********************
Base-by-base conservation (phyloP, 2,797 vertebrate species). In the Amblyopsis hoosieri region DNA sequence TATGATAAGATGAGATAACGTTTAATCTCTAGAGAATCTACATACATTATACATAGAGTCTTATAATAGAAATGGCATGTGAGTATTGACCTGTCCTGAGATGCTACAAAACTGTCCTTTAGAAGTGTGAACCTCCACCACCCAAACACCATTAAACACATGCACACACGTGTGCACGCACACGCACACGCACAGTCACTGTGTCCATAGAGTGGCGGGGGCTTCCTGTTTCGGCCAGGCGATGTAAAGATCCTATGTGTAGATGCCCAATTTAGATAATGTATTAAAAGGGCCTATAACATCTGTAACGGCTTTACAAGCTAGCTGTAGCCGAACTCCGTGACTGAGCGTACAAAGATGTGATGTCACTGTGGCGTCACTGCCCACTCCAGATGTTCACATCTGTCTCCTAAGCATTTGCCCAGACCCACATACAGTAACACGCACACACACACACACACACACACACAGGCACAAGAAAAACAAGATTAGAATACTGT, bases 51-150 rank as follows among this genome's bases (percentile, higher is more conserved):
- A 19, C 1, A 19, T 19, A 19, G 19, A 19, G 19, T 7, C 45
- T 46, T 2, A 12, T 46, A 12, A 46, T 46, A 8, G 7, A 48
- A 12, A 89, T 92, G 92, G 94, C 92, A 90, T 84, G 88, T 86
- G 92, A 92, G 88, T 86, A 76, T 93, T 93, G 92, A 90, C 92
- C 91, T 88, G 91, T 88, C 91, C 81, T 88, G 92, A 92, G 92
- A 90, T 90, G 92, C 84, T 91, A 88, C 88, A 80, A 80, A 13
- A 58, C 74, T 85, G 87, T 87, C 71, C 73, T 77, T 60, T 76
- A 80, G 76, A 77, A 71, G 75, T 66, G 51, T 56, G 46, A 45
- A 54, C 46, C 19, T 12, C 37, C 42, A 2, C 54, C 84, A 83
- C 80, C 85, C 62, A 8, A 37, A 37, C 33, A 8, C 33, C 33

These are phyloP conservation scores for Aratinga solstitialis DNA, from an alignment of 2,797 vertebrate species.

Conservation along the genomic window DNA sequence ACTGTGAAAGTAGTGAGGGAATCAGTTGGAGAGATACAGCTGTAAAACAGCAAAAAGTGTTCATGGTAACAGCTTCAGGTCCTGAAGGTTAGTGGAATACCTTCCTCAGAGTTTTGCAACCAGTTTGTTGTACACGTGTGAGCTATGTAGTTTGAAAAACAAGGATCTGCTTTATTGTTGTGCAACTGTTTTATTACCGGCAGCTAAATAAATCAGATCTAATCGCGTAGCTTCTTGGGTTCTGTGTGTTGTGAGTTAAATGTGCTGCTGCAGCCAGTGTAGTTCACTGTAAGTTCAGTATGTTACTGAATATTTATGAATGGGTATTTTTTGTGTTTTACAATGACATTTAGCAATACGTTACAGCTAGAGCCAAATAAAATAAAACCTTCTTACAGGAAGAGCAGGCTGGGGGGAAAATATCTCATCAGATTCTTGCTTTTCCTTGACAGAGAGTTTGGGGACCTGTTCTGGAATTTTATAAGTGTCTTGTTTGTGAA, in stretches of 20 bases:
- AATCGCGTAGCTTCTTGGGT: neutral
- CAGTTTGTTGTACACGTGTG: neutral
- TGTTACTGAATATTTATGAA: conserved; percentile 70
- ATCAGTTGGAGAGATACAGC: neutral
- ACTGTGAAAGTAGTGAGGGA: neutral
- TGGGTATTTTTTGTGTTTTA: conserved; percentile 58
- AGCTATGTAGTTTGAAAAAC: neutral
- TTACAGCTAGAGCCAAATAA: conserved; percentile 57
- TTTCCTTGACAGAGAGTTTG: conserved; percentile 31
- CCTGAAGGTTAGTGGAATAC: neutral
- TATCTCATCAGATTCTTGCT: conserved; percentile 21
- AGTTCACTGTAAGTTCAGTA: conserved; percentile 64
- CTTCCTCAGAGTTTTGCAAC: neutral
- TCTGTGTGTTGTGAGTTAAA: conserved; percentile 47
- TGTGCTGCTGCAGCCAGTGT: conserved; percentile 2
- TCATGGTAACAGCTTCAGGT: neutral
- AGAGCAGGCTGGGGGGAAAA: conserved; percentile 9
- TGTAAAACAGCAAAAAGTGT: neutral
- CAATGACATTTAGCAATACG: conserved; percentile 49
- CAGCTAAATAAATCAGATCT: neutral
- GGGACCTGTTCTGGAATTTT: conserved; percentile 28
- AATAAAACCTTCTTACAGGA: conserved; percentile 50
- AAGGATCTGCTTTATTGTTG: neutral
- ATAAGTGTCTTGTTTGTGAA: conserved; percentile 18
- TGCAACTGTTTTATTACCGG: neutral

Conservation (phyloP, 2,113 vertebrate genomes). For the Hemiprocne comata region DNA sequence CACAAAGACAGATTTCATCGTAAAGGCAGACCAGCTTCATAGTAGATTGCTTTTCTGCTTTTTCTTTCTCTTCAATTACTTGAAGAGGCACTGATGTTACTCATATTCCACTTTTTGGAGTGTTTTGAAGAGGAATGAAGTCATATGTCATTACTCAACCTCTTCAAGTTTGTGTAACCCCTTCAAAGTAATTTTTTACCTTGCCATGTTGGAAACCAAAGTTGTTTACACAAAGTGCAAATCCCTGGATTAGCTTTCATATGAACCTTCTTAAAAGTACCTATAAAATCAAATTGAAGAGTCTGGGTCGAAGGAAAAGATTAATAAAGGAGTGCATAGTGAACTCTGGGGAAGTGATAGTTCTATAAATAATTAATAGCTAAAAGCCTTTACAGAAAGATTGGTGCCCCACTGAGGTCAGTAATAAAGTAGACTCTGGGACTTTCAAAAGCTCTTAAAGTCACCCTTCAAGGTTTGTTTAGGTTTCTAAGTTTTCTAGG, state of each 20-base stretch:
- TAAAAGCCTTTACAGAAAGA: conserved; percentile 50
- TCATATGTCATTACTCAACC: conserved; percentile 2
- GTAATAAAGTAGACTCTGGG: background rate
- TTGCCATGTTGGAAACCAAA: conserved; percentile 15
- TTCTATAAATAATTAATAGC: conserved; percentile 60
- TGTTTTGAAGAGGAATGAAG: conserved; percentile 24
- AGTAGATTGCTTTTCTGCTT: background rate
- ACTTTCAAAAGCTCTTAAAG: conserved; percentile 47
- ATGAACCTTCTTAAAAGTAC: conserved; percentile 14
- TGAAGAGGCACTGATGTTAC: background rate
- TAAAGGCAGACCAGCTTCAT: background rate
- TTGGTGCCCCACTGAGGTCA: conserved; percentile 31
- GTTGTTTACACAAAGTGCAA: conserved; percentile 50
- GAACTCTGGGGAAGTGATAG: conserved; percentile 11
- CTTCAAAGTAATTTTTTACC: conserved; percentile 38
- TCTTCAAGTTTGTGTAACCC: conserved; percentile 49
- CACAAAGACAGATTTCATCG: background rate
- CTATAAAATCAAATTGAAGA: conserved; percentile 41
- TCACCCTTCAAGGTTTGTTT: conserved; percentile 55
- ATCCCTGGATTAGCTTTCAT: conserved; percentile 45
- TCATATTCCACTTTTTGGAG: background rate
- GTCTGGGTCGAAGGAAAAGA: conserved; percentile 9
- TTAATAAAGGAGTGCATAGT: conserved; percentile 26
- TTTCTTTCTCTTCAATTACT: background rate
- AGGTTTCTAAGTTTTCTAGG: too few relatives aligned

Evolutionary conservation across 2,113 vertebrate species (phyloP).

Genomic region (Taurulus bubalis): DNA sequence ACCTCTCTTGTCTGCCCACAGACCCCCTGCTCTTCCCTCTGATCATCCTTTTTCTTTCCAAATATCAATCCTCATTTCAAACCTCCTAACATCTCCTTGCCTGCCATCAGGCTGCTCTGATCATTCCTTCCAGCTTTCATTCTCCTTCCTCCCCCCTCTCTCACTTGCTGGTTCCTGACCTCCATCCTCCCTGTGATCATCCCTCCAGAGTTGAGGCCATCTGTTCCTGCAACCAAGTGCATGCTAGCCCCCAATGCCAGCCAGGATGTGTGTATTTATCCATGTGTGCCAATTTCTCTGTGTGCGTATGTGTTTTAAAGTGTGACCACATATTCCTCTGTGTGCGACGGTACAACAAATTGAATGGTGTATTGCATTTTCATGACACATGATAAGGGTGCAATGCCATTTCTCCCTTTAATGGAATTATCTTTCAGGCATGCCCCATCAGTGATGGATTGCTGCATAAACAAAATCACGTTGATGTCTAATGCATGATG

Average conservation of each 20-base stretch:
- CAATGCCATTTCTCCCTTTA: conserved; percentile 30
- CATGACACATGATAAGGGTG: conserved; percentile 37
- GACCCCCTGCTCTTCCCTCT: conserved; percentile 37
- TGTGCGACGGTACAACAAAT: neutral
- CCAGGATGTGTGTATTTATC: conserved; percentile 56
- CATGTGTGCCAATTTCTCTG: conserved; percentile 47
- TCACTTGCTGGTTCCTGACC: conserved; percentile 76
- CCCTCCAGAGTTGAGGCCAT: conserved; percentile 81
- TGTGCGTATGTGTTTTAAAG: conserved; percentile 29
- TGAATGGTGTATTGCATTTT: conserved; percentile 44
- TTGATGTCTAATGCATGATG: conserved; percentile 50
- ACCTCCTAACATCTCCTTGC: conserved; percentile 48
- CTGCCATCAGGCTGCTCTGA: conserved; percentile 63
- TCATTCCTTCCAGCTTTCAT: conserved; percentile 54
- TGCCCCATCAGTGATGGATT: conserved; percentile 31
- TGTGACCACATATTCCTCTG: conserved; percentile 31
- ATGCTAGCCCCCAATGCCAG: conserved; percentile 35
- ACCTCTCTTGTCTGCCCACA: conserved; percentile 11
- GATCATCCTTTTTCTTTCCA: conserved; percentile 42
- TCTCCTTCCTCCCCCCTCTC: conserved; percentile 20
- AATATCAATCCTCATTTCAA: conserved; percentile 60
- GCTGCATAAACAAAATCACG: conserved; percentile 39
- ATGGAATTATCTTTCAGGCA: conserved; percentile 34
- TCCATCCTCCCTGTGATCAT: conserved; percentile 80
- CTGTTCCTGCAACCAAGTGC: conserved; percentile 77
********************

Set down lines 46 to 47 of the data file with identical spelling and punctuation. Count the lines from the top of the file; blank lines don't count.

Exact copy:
- AGTAGATTGCTTTTCTGCTT: background rate
- ACTTTCAAAAGCTCTTAAAG: conserved; percentile 47